“I was waiting for my father who promised to bring me Mango when he get home. I waited for him for three months… and then I knew that he was detained for political reasons. They arrested him in the classroom at the school where he was a teacher. “
This was my first time to be introduced to politics. I was four years old at that time and it was so difficult for me to understand the reason, why they keep my beloved dad in prison – he is such a peace loving person! I then recognized that this is just because we live in a country burned by conflict, dictatorship and severe discrimination.
My name is Walaa Salah, I was born in Khartoum in 1987. At the time, Khartoum was the capital of the largest country in Africa and the country was undergoing a transformation period – a period between the second and third dictatorships, one which has been the worst ever.
Both of my parents are teachers and they shared with me a sense of injustice – encouraging me that I should make things different in my country.
I enrolled the University of Khartoum, the biggest university in Sudan, in 2004 to study law. During my five years at school, I was deeply involved in student politics to promote democracy and working closely on the challenges facing the women’s students. I became one of the few women students who engaged and participated in public speeches, student union election’s campaigns and advocacy campaigns to promote women’s rights. In 2007, I was elected as the first woman and the youngest ever president of Khartoum University’s student union.
Immediately after my graduation I interned at the Sudan office of the Strategic Initiative for Women in the Horn of Africa (SIHA), a network of civil society organizations from across the Horn of Africa, established in 1995. I joined the team as a full time staff member after two months. My work with SIHA opened the door for me to work closely with the women at the grassroots level, those who were displaced because of the conflict between the north and south, and in Darfur, South Kordofan and Blue Nile states. It’s a learning experience for me, I am learning every day from the stories of women who survive war and its consequences, from displacement to sexual violence.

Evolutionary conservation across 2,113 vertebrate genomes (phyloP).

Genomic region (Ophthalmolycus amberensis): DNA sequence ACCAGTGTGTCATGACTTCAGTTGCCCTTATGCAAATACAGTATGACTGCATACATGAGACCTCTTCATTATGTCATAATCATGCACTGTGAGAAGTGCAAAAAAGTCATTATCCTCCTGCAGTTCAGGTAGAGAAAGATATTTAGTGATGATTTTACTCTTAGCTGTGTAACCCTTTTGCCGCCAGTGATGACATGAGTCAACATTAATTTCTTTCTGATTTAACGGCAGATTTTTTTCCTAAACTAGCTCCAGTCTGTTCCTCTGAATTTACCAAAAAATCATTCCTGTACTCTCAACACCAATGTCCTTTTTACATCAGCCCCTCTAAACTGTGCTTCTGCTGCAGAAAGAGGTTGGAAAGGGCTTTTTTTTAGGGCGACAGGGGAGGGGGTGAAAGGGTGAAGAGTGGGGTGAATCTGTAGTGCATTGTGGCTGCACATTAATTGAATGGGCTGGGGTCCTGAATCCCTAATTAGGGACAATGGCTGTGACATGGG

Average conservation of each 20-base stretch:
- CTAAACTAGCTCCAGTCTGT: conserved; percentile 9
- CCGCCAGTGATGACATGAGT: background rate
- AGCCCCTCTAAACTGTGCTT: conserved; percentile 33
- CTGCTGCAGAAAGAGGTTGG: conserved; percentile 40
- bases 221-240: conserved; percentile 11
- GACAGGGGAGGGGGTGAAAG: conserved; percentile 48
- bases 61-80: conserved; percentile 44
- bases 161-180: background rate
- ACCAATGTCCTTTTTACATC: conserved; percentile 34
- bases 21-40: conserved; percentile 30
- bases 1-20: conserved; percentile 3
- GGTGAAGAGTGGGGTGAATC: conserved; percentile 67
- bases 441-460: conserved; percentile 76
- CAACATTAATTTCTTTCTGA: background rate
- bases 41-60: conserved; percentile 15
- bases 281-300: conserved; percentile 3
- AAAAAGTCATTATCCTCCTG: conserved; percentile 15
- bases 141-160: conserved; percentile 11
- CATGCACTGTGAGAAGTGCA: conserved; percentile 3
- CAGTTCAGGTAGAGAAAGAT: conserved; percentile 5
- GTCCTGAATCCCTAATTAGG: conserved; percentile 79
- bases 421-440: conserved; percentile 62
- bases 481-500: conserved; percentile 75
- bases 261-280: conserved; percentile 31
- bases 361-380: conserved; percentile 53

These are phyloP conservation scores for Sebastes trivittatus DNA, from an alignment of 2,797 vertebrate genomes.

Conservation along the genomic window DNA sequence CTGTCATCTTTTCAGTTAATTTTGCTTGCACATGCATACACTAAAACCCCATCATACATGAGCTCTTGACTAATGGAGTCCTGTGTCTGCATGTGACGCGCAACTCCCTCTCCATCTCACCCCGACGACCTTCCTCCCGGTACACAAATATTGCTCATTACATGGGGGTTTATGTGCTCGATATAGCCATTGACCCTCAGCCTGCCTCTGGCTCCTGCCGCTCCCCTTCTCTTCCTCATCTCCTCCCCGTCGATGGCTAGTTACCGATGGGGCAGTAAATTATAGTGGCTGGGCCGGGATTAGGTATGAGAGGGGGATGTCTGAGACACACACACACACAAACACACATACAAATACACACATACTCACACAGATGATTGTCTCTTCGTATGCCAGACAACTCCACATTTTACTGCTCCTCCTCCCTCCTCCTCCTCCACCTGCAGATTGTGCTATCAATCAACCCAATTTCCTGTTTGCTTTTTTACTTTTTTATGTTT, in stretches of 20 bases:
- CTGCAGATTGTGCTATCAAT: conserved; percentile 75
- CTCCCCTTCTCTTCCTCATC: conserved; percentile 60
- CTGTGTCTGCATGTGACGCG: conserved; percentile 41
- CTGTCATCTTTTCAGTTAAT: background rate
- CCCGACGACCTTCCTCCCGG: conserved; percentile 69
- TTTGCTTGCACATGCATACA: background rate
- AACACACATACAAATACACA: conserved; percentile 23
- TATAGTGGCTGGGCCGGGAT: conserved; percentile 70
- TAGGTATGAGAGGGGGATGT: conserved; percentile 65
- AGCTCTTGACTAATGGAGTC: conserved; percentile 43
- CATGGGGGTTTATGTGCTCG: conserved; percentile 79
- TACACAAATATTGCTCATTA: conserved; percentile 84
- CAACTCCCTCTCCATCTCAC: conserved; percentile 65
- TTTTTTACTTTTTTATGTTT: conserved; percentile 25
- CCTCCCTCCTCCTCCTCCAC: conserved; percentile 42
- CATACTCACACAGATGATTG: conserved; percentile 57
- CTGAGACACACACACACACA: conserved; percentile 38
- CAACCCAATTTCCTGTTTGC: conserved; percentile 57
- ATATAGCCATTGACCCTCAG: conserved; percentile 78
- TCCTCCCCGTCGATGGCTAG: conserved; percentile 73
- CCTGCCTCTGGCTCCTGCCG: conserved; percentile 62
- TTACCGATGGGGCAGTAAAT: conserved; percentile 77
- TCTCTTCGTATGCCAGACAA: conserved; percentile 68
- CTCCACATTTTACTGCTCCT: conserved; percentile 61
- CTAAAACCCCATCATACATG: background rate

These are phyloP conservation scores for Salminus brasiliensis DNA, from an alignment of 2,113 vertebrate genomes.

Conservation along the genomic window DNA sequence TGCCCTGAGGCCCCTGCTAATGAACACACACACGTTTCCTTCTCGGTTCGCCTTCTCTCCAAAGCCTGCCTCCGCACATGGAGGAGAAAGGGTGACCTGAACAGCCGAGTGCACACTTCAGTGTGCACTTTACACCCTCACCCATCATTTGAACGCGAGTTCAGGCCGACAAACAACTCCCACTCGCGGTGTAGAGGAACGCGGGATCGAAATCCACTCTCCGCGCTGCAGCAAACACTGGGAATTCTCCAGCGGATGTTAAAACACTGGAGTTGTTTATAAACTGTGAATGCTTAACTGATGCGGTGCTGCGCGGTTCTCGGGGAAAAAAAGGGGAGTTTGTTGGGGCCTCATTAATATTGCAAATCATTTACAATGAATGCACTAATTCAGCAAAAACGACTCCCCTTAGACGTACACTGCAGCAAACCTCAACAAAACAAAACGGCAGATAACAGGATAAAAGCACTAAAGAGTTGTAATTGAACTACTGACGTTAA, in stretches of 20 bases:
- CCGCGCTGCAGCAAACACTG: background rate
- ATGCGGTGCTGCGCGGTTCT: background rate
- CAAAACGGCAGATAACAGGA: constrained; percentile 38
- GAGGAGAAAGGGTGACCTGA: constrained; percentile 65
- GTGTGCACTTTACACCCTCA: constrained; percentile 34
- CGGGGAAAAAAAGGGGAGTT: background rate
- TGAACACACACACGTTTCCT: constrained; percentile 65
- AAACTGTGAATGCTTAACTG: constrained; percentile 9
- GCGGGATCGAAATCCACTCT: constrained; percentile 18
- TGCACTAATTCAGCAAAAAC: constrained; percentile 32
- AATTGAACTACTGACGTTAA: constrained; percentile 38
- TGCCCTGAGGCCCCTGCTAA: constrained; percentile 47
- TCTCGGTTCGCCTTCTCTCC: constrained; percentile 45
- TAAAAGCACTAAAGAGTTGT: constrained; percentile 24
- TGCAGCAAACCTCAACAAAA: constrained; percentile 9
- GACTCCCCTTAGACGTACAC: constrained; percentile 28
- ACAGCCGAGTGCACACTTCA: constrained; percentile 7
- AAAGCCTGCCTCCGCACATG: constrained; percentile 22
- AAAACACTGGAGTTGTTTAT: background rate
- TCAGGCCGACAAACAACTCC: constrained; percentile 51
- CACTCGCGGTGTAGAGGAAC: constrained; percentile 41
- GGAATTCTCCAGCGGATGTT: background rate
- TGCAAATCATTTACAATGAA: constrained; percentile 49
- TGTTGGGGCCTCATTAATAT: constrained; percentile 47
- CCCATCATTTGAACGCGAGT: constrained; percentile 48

As an advocacy and networking officer for SIHA’s Sudan’s program, I am working on the efforts of reforming the discriminatory laws in Sudan especially the public order regime, a set of laws restricting the participation of women in both public and private arenas. The laws impact everything from prohibiting the dancing of women in-front-of\with men to the restriction of the work of women in the informal sector, especially as street vendors. I am also working on the issues of women’s economical empowerment and to get recognition for the work of the women in the informal sector, and above all – at SIHA – we work for the rights of the women and the people of the Horn of Africa to get sustainable peace, democracy and gender equality.
I believe that social change can be achieved only by the consistent and close work with the people – all the people – thus I do believe that we need to continue working closely with people at the grassroots level. Even though the needs of our people are greater than our capacity, the efforts of the women in Sudan will result in peace and equality.
I am so glad to be part of the Sister-to-Sister Mentorship Program with the Nobel Women’s Initiative. It is such a great opportunity for me to join the team here in Ottawa, to learn from their day to day methods of how they work, and to meet such fantastic other young women’s rights activists from Mexico and Palestine and to get to know about the work they are do in their countries. It is a great learning experience that I am already gaining a lot from it despite the short time since the beginning of the program.